The figure on hands and knees gazing into a mirror has been designed so that the back of her head and her rear are exactly the same height, to support the clear glass panel which has been made and fixed by Design Animations. It turns her into an anthropomorphic table. Her pose perhaps suggests an undignified obedience, but she can he freed from her glass plate to occupy an easy chair; her arms then stretch out in a striking “hands-off” gesture calculated to send one to the opposite side of the room. It’s indicative of the artist’s purely visual interest in the gear that he was not aware that the strap running from the standing girl’s collar to her G-string would be at the back on a real girl, to compel her to stand up straight: it seems to confirm one’s impression that the girls come from a strip-joint not of this world.

Allen Jones at home, above: his wife and two dollies, opposite. His three life-size effigies, each in an edition of six, will be on show in New York from January 6 at Richard Feigen; in Cologne from mid-January at Gallery Rudolph Zwirner; in London from January 23 at Tooth’s, 31 Bruton St, WC1.

Gustav Adolf Mossa: Naughty but Nice

art, art nouveau, gustav adolf mossa

I don’t often do art-related posts, but I realised I had never shared my passion for the work of Gustav Adolf Mossa with you all. A few years ago I was on holiday in Nice and took a trip to the Musée des Beaux-Arts, which I would highly recommend if you are ever visiting.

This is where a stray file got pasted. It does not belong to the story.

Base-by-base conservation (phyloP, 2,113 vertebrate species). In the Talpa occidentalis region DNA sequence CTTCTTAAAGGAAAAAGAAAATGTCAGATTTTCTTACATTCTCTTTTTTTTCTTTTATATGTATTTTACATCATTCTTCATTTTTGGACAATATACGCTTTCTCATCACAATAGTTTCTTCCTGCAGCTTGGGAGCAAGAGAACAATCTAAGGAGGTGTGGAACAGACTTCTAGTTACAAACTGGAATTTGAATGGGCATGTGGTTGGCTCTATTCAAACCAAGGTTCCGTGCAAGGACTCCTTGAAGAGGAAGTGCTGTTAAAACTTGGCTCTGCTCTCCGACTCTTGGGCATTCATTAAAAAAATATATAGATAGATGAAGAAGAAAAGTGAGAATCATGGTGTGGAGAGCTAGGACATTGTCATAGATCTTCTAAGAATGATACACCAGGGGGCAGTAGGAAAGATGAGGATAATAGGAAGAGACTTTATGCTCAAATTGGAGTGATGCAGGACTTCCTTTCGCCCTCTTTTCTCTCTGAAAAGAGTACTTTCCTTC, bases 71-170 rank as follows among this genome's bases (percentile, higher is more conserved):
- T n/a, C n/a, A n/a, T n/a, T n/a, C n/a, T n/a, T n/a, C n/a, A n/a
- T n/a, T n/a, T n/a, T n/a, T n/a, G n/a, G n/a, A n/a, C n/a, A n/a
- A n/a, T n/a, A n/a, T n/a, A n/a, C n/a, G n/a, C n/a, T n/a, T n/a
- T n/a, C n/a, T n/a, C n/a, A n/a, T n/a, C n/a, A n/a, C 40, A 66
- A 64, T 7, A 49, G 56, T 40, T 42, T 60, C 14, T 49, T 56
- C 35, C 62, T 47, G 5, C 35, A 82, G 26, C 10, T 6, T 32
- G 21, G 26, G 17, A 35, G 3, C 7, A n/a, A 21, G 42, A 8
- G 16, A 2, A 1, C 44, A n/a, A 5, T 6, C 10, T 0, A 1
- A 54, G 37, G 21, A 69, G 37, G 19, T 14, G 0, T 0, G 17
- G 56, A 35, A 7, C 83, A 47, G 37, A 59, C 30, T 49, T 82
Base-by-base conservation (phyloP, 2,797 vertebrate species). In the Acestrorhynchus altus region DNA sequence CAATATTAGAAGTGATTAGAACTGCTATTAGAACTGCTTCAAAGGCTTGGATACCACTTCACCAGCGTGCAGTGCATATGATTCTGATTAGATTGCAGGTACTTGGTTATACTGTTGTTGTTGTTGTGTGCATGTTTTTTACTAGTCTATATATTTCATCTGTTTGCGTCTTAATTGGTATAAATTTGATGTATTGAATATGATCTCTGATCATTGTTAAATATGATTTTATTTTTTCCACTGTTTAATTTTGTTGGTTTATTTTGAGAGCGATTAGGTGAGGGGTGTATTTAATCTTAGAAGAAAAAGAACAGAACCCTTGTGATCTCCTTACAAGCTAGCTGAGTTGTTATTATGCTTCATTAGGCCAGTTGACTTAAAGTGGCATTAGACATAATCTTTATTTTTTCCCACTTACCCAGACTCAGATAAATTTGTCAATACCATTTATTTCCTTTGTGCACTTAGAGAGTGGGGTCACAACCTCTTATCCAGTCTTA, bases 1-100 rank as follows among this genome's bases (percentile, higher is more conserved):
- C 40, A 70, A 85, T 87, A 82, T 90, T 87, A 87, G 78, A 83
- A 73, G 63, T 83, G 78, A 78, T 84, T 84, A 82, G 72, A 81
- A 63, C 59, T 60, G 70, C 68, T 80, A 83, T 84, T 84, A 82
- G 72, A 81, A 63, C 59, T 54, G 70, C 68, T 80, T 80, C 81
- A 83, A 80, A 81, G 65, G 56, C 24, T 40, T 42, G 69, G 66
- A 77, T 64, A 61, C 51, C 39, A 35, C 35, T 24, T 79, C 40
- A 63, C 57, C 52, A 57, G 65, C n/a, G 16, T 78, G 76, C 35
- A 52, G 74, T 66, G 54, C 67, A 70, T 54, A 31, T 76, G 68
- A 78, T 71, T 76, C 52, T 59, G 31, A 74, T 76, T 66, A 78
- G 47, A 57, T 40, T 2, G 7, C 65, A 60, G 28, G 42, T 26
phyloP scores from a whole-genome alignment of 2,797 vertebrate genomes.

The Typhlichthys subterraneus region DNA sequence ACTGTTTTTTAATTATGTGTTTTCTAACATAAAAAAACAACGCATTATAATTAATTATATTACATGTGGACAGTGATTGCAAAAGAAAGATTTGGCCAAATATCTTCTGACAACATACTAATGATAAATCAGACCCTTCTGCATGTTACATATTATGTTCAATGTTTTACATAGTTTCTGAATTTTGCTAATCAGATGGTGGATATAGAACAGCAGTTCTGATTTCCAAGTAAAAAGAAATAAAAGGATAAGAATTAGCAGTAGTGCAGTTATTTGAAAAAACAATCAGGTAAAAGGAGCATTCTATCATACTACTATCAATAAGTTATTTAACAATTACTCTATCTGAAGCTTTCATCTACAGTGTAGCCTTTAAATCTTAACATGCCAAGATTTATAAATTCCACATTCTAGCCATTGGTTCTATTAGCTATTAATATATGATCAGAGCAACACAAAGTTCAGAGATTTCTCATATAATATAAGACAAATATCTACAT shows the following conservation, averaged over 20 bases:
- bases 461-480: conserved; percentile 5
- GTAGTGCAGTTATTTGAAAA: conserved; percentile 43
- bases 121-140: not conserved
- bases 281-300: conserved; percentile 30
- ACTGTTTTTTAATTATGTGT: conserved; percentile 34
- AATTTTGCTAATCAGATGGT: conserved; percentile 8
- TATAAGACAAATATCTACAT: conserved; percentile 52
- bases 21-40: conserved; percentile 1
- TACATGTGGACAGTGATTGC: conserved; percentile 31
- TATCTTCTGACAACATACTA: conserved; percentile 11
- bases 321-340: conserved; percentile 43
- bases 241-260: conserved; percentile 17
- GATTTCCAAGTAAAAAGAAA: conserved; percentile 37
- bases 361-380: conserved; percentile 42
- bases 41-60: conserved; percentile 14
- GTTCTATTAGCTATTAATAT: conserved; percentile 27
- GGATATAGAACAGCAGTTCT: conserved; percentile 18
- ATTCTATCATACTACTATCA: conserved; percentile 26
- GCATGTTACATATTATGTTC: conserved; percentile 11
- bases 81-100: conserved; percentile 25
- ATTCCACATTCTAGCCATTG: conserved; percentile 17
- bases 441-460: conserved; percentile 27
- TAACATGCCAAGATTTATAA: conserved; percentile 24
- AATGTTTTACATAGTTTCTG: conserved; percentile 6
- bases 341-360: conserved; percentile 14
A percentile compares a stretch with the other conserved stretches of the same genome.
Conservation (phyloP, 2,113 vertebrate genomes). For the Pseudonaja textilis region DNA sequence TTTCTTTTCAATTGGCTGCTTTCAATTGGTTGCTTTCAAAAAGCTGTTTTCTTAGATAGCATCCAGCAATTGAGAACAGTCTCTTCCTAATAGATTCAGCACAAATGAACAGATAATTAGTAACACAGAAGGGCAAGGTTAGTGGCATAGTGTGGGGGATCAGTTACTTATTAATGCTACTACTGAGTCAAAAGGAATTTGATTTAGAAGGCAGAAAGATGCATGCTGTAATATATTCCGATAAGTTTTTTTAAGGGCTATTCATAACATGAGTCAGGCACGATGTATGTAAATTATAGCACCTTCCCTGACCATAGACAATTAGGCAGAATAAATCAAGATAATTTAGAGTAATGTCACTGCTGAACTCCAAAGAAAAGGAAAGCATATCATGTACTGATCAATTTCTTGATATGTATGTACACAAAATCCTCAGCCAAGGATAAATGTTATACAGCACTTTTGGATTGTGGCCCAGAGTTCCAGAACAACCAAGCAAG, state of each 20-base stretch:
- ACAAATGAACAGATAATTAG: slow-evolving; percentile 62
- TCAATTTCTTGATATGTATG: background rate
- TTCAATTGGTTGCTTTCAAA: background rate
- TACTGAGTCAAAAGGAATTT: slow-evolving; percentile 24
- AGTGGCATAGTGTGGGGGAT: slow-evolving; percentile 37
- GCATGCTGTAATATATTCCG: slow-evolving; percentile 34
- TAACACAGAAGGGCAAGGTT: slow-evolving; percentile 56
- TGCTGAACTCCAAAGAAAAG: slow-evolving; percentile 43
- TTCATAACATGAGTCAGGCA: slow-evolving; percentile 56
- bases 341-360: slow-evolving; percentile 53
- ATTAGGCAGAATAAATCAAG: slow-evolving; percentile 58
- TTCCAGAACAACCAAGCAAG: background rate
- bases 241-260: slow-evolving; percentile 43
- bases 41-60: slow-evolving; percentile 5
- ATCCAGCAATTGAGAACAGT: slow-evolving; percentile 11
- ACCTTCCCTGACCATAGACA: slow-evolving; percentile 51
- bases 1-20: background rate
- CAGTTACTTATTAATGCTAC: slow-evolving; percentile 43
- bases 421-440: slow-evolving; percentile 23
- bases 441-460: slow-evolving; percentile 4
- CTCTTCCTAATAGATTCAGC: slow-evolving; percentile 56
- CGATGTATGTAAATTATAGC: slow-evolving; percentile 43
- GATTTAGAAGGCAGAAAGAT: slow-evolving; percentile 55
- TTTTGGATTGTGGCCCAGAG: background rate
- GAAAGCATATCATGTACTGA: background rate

I was enjoying myself, I usually do, but had just been sweetened to death by a roomful of sickly, twee watercolours by someone I can’t remember (why on earth would I?). I swiftly turned a corner, and entered a new room. Everything stopped still. My thought process was something like “these are very beautiful … these are very intricate … I’m going to look closer … oh my word, these are a bit dark … oh wow, these are utterly terrifyingly twisted and even more beautiful for it”. I had entered the world of Gustav Adolf Mossa.

Born in 1883 in Nice, Mossa was the son of Alexis Mossa – an accomplished artist in his own right, and trained at l’École des Arts Décoratifs de Nice. Mossa was inspired by the Symbolist movement, and clearly by the ongoing Art Nouveau style of the time. Until he abandoned his distinctive symbolist style in 1911, in favour of more primitive Flemish-style works, he created some of the most disturbing and intricate paintings I have ever seen.

There’s something rather deliciously twisted about them, possibly the reason he hid them from public view until his death in 1971. They invite study and, as a woman, questions about their subject matter. Are the women in his works femme fatales? Are they figures of evil or is Mossa trying to show their potential strength in his imposing, vampish and often gory depictions. I see them as the work of someone who is captivated, and possibly a little terrified, of them, rather than that of a misogynist (which is something of which he has often been accused).